I put together a detailed guide to bannetons a while ago and I wanted to do the same also for bread baking tins. It’s often difficult to know what baking tools to get when starting out in bread baking and these guides to baking equipment are aimed to help along the journey.
My guide to choosing the right bread tins
I’ve tried to include answers to the various questions I’ve been asked about tins over the years, so here we go.
Advantages/disadvantages of bread tin baking
- Bread tins give your bread loaf a predefined shape – so if you are looking to bake a loaf for making square sandwiches, then a bread baking tin is the way to achieve this.
- Baking in tins is less fuss and more straight-forward than free-form or banneton-based baking and often, if I’m strapped for time, I will choose to bake in a tin rather than with a banneton or free-form.
- If you are just starting out, it’s much easier to bake in tins and it’s also much easier to see how much your loaf has risen, so it would be my recommendation to bake in a tin before you bake using a banneton. If you want a bread that’s guaranteed to hold its shape, bake in a tin!
- Your loaf may stick in the tin if you are using a low quality or damaged tin and you might damage its shape while trying to get it out. However, simply use a non-stick tin and grease your tin in order to get around this.
Types and materials of bread baking tins
The most basic thing to look out for is that you buy a bread and not a cake tin. The best baking tins for bread baking have steep, nearly straight sides, are relatively narrow and have folded ends. This will support the rise of your loaf well. Please note that cake tins usually have slanted sides, can be quite wide and are usually made from lighter material than bread tins. High-quality loaf pans cook your baked goods evenly, release them with little fuss, and are therefore made of heavy-duty materials.
There is no reason why robustly constructed, professional bread tins shouldn’t also be used by home bakers. The better the bread tin, the better the bake.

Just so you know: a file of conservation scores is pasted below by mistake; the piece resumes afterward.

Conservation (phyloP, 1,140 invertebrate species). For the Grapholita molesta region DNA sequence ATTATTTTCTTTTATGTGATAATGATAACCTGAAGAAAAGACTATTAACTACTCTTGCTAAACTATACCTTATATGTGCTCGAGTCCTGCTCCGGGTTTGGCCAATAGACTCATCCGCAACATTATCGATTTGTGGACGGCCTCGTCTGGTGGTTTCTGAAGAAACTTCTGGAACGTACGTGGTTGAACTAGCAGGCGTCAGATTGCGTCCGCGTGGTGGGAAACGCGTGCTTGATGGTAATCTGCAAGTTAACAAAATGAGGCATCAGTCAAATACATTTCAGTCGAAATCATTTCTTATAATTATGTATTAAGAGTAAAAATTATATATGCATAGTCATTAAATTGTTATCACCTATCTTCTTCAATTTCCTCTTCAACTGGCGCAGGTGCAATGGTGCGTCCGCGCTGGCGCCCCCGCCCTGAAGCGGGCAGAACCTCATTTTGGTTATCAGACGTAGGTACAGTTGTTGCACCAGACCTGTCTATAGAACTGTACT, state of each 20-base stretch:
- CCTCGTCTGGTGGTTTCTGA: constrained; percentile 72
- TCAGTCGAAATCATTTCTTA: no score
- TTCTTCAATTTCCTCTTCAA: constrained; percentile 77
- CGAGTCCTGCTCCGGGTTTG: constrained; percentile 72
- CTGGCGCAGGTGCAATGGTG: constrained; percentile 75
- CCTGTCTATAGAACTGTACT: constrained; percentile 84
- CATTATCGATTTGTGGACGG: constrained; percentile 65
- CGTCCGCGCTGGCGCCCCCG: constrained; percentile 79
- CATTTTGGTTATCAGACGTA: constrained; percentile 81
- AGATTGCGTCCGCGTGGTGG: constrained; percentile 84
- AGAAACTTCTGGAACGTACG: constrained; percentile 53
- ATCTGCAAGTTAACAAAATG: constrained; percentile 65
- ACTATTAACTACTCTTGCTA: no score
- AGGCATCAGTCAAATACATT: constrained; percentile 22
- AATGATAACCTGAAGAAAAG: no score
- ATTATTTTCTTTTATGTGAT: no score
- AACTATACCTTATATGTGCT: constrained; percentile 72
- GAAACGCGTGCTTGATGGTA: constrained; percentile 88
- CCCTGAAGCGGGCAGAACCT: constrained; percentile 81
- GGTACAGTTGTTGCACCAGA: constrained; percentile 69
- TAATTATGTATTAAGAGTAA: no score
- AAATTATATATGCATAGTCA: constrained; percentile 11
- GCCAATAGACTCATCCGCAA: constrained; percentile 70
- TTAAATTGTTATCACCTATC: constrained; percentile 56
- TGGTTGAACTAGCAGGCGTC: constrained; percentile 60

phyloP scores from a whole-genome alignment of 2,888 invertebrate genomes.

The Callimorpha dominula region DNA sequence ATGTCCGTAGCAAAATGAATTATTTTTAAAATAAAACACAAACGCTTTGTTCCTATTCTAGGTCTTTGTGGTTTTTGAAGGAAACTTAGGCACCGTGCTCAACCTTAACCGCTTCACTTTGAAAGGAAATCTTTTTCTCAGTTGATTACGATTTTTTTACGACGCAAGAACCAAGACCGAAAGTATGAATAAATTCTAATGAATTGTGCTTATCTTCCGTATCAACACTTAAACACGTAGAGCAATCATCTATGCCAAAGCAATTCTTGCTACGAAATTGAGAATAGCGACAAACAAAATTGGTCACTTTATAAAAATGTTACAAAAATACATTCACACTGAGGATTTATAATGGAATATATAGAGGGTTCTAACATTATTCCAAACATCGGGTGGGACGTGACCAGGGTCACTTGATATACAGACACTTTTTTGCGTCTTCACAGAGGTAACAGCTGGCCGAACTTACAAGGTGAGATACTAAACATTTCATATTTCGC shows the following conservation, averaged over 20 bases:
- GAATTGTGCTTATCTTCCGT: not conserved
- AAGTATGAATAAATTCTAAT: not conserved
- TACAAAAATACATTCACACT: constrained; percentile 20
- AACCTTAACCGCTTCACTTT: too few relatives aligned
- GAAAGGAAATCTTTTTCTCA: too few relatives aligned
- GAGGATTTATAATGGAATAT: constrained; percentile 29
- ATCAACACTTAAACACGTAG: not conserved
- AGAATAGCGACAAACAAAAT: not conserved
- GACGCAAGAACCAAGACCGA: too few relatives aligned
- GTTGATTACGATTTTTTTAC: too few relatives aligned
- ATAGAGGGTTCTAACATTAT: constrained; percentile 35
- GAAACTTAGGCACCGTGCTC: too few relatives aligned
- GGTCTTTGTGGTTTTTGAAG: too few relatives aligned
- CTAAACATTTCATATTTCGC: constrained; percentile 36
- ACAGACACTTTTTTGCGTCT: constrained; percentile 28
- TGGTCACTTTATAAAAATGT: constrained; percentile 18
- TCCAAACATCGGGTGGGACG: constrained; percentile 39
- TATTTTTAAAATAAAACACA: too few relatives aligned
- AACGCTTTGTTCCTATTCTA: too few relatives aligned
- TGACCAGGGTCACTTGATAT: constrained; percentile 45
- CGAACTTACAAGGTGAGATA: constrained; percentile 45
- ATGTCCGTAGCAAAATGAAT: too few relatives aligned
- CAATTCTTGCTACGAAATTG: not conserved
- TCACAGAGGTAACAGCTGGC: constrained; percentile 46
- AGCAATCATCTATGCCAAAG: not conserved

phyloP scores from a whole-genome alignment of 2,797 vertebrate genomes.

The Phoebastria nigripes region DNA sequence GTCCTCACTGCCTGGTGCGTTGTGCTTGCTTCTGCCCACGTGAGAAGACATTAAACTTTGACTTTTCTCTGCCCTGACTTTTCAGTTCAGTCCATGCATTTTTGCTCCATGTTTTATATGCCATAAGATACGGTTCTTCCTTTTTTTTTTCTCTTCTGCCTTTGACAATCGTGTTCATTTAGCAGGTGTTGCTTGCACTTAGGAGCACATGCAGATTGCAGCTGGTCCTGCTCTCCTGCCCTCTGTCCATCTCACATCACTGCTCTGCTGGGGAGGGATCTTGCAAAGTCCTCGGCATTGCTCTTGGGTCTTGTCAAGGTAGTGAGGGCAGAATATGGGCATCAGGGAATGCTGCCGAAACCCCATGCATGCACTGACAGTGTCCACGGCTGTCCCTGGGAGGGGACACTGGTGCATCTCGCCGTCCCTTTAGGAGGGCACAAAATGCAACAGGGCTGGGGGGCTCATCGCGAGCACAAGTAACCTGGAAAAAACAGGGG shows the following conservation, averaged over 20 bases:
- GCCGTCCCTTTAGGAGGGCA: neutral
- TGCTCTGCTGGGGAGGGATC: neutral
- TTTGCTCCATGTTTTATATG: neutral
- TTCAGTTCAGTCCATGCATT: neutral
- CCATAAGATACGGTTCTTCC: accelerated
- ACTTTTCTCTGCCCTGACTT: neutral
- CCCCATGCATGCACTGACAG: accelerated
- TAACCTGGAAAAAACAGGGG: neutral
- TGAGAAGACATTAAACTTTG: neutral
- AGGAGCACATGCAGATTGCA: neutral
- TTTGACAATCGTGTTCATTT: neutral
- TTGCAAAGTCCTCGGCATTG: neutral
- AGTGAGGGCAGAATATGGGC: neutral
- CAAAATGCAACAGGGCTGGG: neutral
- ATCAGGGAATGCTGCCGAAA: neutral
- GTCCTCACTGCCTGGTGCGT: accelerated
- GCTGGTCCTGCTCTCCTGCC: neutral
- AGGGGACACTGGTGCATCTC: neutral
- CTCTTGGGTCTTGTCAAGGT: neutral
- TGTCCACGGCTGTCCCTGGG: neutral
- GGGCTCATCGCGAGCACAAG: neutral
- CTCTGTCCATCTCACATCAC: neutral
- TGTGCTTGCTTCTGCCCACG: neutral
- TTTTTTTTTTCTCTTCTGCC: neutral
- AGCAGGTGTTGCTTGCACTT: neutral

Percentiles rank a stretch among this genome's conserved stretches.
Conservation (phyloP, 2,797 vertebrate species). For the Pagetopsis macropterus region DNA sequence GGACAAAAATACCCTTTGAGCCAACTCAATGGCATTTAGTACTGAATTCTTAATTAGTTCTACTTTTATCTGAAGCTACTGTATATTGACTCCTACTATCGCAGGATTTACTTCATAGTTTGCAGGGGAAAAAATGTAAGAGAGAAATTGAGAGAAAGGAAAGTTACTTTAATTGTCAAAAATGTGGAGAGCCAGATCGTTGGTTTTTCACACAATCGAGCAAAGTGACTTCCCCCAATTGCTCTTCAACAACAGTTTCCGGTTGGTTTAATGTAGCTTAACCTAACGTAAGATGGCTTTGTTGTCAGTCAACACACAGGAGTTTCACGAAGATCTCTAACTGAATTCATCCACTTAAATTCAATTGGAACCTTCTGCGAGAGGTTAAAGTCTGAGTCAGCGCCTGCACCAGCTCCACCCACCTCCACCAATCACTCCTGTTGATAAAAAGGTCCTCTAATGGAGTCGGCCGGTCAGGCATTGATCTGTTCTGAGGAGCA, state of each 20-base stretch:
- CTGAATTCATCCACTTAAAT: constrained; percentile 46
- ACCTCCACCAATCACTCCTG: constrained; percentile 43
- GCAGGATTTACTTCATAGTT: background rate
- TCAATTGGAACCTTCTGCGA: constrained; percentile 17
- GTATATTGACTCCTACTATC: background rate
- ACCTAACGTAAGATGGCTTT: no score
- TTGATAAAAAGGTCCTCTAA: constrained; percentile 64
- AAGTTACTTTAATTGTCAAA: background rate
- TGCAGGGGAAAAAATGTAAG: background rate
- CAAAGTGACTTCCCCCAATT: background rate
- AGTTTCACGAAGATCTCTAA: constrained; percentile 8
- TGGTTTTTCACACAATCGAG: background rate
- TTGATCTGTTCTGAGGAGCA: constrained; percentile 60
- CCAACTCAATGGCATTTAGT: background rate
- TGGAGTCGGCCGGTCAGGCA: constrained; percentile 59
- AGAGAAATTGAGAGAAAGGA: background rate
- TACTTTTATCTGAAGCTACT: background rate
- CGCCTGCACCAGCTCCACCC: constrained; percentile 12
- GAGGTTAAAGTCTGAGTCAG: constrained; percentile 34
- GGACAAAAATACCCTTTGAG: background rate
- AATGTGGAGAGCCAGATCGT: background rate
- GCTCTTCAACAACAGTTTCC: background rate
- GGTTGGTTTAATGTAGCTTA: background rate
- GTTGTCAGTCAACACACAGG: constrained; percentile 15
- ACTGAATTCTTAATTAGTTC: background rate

- Non-stick metal bread tins – Metal bread tins made from aluminised steel are best for baking bread. I use the bread tin supplier brand USA Pan, which comes with an eco-friendly, PFOA- and PTFE-free silicone coating which has good non-stick properties.
- Metal bread tins with lids – Using a slide-on lid for baking bread in tins is an excellent way for making square sandwich bread loaves. So-called ‘Pullman loaf tins’ (i.e. tins with slide-on lids) are also essential when baking Pumpernickel bread.
- Glass bread tins – Glass bread tins unfortunately don’t make great metal bread tin substitutes. Glass conducts heat extremely well and sweeter breads which contain more sugar might therefore start to burn before being cooked all the way through. However, you can use a glass tin well for making bread pudding.
- Silicone loaf tins – Bread will never stick in a silicone loaf tin such as the Lékué bread baker. However, it will also not brown very well as silicone is a poor heat conductor.
- Ceramic loaf tins – Ceramic is like glass: it conducts heat very well, but can cause over-browning in sweet dishes. The biggest advantage of using a ceramic tin as a metal bread tin alternative is that your breads will look pretty e.g. if you are baking a bread gift!
“If you do experience any tendency for the dough to stick, use a very thin film of fat or oil just to be on the safe side. Although oils such as sunflower and olive work perfectly well, they inevitably run down the sides of the tin and can leave a bit of a puddle in the bottom which can ‘fry’ the base of the loaf. Fats such as butter or lard that are hard at room temperature avoid this problem in that they can be smeared evenly over the sides and bottom of the tin – and they will stay put until the dough is in the tin.
Never use a metal knife or other hard implement to help reluctant loaves out of the tin. If they don’t slide out easily, tap the side of the tin with your (oven-gloved) hand or on a pad (e.g. a folded tea towel) on the table. If this doesn’t work, leave the loaves for a few minutes to ‘sweat’: the residual steam coming out of the loaf will condense on the inside surfaces of the tin and often has the effect of dissolving any sticking points.” Expert from the most knowledgeable of bread gurus at Bread Matters
Bread tin sizes
There’s a large variety of loaf tin sizes and bread tin dimensions available and it’s best to check for dough volume on an individual tin basis. Bread tin measurements and related loaf tin capacity will typically be stated in the product description.
Bread tin cleaning
Don’t use washing up liquid on your non-stick metal bread tins. Instead, wipe up any residue of flour or dough left in the tin after baking with a damp cloth. For tougher dough bits stuck to the tin, soak the tin in warm water and it should come away easily. Never use anything that may damage the non-stick surface of the bread tin. Never use any metal tools to scrape dough bits off. I use a soft sponge if needed.
Loaf tin storage
Loaf tins are great for stacking. However, don’t be tempted to simply stack tins inside each other without putting some paper or cloth between them. I use thin muslin cloths in between the tins to prevent the non-stick glaze being scratched.